Confiscarea depozitelor din Cipru: un model si pentru alte tari din UE
La conferinta ministrilor de finante ai Zonei Euro (tarile care au moneda Euro, deci fara noi) menita ajungerii la un acord cu Ciprul, dupa ce s-a ajuns la un acord care prevede taierea depozitelor peste 100.000E cu un procent de pana la 40%, Dijsselbloem (cunoscut ca Diesel BOOM) – ministrul olandez de finante – a declarat ca solutia aleasa va fi un model si pentru alte tari, altfel spus cei care au peste 100.000 Euro in tari cu probleme (Grecia, Spania, Italia, Irlanda, Portugalia, Romania etc) ar fi bine sa zburde spre bancile olandeze si germane sau sa se pregateasca pentru senzatii tari:
A rescue programme agreed for Cyprus on Monday represents a new template for resolving euro zone banking problems and other countries may have to restructure their banking sectors, the head of the region’s finance ministers said.
“What we’ve done last night is what I call pushing back the risks,” Dutch Finance Minister Jeroen Dijsselbloem, who heads the Eurogroup of euro zone finance ministers, told Reuters and the Financial Times hours after the Cyprus deal was struck.
“If there is a risk in a bank, our first question should be ‘Okay, what are you in the bank going to do about that? What can you do to recapitalise yourself?’. If the bank can’t do it, then we’ll talk to the shareholders and the bondholders, we’ll ask them to contribute in recapitalising the bank, and if necessary the uninsured deposit holders,” he said.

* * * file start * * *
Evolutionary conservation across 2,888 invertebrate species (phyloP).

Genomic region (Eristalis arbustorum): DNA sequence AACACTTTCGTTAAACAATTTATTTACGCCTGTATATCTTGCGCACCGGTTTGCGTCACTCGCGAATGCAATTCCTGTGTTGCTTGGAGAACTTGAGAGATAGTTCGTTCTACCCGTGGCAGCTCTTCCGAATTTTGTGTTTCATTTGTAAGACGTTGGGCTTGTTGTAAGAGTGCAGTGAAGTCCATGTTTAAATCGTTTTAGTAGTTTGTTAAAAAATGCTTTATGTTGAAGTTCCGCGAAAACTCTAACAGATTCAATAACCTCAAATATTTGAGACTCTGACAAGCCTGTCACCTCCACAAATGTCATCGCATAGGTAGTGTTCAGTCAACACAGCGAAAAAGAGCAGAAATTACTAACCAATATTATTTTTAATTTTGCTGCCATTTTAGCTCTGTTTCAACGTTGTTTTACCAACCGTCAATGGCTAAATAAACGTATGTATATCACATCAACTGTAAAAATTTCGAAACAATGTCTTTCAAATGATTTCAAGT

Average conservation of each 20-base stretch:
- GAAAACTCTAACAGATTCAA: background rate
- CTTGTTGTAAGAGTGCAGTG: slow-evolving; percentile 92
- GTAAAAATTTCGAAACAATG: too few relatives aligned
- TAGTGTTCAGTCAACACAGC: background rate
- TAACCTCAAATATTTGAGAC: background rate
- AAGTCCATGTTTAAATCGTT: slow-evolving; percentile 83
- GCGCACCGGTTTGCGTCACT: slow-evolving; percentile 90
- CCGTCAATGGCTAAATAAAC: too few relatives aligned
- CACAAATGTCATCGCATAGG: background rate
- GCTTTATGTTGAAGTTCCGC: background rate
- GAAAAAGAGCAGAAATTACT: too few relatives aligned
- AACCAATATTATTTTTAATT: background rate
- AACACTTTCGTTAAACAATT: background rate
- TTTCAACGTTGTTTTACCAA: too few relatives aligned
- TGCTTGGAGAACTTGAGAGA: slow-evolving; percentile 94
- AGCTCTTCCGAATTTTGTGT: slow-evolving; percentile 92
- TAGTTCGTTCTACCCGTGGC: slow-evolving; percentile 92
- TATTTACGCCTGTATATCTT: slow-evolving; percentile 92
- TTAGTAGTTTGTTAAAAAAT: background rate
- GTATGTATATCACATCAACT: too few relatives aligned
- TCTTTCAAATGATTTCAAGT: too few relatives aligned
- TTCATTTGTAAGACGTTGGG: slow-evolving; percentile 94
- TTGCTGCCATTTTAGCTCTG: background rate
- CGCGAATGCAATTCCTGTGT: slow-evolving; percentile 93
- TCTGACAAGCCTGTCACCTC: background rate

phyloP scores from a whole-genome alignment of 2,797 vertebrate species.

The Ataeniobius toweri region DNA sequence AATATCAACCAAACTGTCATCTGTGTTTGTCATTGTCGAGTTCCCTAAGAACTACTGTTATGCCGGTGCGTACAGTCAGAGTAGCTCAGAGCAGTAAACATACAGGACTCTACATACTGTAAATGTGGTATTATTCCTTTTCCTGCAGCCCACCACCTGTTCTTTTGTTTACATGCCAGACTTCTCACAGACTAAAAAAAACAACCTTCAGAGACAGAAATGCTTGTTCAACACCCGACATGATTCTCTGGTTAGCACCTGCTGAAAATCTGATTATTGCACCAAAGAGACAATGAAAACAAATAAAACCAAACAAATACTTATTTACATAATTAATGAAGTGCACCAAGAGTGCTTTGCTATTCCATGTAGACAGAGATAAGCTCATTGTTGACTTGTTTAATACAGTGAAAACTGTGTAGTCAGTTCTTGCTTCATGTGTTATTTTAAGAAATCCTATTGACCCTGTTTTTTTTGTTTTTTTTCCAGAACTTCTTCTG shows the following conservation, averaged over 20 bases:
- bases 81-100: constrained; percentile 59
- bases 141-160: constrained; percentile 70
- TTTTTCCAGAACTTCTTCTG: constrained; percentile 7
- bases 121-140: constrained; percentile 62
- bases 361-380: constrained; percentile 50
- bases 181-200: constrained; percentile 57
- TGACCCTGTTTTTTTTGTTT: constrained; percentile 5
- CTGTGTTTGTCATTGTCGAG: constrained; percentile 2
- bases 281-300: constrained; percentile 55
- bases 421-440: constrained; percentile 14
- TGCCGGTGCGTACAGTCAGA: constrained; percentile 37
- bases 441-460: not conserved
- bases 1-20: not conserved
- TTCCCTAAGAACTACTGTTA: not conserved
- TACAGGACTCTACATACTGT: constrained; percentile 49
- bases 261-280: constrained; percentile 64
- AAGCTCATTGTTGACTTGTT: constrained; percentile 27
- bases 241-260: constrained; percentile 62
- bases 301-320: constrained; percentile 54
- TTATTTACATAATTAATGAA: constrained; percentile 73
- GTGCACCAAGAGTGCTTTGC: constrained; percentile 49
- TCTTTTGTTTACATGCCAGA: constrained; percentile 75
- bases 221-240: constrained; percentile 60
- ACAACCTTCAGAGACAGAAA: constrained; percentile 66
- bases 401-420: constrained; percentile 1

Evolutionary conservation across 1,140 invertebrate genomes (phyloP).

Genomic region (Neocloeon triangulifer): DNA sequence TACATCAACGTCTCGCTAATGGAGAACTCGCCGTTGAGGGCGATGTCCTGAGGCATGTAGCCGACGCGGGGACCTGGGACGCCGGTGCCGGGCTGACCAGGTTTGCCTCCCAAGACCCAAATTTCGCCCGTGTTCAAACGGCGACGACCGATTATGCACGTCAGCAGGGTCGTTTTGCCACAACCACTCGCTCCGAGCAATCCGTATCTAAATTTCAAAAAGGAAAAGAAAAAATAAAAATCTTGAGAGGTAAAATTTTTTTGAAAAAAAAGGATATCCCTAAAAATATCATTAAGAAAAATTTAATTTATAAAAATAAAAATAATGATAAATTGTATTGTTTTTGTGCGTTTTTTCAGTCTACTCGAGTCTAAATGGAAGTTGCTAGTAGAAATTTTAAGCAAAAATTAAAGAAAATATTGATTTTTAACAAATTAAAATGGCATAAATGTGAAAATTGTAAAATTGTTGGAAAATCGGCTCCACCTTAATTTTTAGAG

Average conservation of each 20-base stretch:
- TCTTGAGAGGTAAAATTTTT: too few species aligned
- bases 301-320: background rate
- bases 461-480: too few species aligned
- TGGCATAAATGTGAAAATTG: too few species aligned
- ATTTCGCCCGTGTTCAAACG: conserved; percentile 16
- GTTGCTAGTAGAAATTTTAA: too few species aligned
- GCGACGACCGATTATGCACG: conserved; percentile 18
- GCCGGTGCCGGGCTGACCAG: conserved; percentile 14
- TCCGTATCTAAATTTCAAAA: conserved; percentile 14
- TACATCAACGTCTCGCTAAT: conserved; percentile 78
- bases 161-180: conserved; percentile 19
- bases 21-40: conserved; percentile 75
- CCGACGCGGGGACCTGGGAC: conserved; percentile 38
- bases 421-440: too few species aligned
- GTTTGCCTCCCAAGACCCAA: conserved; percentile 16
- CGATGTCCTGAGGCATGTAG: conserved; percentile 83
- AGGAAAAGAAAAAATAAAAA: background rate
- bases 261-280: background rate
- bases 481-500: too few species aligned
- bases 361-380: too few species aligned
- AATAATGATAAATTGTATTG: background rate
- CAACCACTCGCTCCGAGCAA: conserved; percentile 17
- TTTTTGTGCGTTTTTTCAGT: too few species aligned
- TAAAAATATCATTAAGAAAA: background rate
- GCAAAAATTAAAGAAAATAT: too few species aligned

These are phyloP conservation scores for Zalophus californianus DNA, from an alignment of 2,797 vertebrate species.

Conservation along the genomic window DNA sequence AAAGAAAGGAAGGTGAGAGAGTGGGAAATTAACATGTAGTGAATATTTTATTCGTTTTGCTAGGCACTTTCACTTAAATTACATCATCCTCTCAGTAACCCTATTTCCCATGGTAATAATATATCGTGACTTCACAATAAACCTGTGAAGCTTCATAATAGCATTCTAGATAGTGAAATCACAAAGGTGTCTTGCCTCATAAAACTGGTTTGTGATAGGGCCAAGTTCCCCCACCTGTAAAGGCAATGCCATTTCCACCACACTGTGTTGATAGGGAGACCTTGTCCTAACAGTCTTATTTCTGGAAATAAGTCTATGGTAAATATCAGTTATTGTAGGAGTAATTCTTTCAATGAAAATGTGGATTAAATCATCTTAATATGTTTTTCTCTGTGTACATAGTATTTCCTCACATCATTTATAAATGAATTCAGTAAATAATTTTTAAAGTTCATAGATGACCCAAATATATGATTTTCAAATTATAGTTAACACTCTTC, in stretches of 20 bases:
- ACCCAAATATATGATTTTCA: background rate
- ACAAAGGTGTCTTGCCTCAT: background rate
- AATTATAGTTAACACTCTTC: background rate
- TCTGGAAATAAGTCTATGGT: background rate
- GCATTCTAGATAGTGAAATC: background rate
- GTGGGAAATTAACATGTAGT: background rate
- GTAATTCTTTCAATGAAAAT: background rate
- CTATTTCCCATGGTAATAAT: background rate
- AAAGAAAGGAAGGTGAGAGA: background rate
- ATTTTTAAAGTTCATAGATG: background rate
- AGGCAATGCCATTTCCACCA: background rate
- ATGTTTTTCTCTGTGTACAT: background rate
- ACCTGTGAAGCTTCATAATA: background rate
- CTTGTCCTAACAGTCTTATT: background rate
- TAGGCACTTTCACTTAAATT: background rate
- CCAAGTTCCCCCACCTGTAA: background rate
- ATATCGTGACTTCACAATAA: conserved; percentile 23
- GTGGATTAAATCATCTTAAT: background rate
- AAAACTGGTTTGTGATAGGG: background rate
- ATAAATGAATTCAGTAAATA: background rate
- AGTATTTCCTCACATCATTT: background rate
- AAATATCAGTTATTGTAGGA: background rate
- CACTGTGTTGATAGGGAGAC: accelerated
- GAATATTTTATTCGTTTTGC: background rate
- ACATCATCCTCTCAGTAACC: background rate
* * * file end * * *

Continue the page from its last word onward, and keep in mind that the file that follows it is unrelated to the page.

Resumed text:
After 12 hours of talks with the EU and IMF, Cyprus agreed to shut down its second largest bank, with insured deposits – those below 100,000 euros – moved to the Bank of Cyprus, the country’s largest lender. Uninsured deposits, those accounts with more than 100,000 euros, face losses of 4.2 billion euros.
Uninsured depositors in the Bank of Cyprus will have their accounts frozen while the bank is restructured and recapitalised. Any capital that is needed to strengthen the bank will be drawn from accounts above 100,000 euros.
The agreement is what is known as a “bail-in”, with shareholders and bondholders in banks forced to bear the costs of the restructuring first, followed by uninsured depositors. Under EU rules, deposits up to 100,000 euros are guaranteed. (sursa)